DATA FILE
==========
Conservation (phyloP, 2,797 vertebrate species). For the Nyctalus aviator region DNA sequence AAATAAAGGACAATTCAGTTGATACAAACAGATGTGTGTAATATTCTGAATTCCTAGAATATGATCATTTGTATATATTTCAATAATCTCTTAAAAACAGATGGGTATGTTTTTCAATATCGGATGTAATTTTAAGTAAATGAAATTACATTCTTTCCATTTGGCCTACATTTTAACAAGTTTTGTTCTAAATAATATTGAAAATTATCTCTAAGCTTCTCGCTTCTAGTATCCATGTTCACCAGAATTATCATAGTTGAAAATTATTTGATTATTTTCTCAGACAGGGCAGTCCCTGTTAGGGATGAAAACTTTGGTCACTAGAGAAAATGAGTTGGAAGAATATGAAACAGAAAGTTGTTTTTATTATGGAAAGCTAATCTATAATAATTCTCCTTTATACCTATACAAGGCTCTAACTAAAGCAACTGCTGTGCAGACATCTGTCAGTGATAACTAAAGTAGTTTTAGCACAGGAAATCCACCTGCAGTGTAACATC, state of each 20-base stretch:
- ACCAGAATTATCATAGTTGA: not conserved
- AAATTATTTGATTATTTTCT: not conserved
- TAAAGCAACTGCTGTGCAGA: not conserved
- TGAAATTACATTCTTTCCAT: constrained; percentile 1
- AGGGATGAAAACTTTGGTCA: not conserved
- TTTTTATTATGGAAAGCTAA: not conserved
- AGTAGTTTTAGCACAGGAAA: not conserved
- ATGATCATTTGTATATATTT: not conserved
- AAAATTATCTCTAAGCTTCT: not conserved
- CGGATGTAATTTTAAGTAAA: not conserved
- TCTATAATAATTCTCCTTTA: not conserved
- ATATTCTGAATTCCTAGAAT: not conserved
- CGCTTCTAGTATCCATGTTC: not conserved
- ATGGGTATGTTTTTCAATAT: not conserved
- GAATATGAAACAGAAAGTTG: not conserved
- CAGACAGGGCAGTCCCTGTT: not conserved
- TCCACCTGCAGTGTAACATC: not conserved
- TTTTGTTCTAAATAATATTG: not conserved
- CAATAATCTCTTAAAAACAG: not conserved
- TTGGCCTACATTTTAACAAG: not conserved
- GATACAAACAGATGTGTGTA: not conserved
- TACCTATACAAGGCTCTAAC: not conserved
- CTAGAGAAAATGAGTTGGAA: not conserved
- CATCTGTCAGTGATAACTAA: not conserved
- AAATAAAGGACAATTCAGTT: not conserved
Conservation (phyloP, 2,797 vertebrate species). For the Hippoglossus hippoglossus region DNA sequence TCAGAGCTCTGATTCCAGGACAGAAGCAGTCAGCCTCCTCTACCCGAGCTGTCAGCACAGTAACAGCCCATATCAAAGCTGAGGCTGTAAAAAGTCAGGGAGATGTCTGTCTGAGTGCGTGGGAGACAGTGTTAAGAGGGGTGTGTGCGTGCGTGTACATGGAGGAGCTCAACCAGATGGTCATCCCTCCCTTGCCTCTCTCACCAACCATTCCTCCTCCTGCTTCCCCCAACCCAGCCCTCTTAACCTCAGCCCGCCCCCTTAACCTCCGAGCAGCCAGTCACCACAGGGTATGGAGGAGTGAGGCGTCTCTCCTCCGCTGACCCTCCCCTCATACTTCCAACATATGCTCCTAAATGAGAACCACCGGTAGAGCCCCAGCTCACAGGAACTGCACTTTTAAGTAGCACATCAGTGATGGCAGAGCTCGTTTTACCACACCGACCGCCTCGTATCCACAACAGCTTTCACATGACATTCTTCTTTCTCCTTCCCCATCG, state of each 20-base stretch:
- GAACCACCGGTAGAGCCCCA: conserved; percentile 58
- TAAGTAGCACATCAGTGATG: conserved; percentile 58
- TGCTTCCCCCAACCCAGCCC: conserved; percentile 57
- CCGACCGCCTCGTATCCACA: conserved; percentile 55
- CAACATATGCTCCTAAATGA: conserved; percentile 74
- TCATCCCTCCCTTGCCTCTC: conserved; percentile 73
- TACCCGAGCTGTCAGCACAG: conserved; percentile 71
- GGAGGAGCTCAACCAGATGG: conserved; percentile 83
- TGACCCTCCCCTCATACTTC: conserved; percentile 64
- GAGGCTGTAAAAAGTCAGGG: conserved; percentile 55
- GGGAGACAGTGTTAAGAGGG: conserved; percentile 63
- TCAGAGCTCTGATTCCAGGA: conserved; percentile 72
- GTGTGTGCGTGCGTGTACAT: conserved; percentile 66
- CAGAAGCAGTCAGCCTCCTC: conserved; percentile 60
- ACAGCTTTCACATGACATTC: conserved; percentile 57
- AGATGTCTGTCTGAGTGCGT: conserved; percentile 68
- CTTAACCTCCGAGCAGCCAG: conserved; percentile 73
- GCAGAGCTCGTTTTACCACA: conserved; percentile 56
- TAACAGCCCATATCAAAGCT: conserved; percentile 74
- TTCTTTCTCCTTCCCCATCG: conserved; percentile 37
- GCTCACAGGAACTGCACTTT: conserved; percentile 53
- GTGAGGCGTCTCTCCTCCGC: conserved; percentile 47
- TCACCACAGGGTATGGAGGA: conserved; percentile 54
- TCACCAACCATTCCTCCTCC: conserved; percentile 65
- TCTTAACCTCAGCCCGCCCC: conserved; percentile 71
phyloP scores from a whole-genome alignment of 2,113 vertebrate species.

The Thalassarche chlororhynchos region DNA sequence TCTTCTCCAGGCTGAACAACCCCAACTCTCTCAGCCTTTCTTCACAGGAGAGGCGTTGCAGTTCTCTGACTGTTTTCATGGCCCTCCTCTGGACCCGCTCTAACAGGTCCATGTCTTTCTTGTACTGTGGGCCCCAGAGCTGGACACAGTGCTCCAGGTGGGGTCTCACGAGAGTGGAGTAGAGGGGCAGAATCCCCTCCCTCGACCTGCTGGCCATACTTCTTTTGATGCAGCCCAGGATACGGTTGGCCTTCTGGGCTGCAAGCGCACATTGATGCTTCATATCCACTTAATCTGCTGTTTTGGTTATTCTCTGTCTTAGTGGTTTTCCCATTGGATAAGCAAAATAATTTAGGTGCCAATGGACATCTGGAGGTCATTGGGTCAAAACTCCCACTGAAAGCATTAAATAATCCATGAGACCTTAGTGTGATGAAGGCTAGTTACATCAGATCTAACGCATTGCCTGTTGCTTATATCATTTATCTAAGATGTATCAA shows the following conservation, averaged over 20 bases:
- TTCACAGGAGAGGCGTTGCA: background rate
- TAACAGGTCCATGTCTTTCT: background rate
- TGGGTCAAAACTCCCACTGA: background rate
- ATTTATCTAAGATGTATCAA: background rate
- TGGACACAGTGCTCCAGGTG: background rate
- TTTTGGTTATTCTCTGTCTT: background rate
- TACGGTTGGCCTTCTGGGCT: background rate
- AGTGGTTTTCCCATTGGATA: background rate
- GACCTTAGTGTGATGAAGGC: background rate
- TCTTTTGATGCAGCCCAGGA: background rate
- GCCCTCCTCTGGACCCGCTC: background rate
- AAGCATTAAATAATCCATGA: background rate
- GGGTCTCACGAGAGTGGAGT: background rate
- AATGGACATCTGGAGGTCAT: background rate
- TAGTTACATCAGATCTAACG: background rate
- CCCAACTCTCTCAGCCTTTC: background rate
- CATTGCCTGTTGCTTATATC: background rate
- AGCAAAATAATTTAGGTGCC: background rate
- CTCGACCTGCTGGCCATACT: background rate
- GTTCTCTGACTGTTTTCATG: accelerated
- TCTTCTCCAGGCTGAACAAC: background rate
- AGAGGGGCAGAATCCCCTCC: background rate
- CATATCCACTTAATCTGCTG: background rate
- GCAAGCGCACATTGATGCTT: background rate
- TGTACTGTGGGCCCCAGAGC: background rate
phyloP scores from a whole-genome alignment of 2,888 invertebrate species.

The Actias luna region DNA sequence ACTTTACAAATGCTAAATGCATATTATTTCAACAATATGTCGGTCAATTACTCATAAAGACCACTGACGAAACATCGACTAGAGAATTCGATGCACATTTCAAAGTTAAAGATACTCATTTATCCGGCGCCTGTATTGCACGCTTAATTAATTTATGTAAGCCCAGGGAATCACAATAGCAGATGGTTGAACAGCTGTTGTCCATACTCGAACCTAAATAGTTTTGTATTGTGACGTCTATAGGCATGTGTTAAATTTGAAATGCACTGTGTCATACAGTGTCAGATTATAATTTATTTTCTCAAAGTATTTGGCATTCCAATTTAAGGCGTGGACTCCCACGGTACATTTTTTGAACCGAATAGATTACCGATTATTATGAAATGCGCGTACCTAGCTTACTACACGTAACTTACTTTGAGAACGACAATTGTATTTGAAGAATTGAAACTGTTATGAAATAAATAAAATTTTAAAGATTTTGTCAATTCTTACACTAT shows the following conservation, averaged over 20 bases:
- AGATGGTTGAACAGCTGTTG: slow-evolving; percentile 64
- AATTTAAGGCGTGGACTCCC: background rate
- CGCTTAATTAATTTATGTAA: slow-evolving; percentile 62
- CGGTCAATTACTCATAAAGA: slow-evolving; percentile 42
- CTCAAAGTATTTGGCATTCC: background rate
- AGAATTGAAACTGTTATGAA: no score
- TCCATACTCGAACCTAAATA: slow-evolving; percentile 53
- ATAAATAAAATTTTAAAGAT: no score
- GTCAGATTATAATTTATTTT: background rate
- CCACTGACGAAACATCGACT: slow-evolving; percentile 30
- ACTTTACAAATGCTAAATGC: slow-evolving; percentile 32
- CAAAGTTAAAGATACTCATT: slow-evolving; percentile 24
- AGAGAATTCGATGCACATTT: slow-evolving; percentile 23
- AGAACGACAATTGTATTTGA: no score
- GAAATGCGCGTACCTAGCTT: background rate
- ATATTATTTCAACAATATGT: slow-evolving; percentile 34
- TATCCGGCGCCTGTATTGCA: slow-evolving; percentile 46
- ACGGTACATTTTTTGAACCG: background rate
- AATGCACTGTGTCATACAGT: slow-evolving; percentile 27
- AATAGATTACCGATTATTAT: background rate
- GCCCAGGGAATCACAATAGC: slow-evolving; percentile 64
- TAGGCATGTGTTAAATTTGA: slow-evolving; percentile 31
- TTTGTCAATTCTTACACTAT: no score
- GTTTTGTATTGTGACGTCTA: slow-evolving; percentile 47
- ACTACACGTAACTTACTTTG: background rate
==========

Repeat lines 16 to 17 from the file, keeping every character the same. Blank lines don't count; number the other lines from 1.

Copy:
- GAATATGAAACAGAAAGTTG: not conserved
- CAGACAGGGCAGTCCCTGTT: not conserved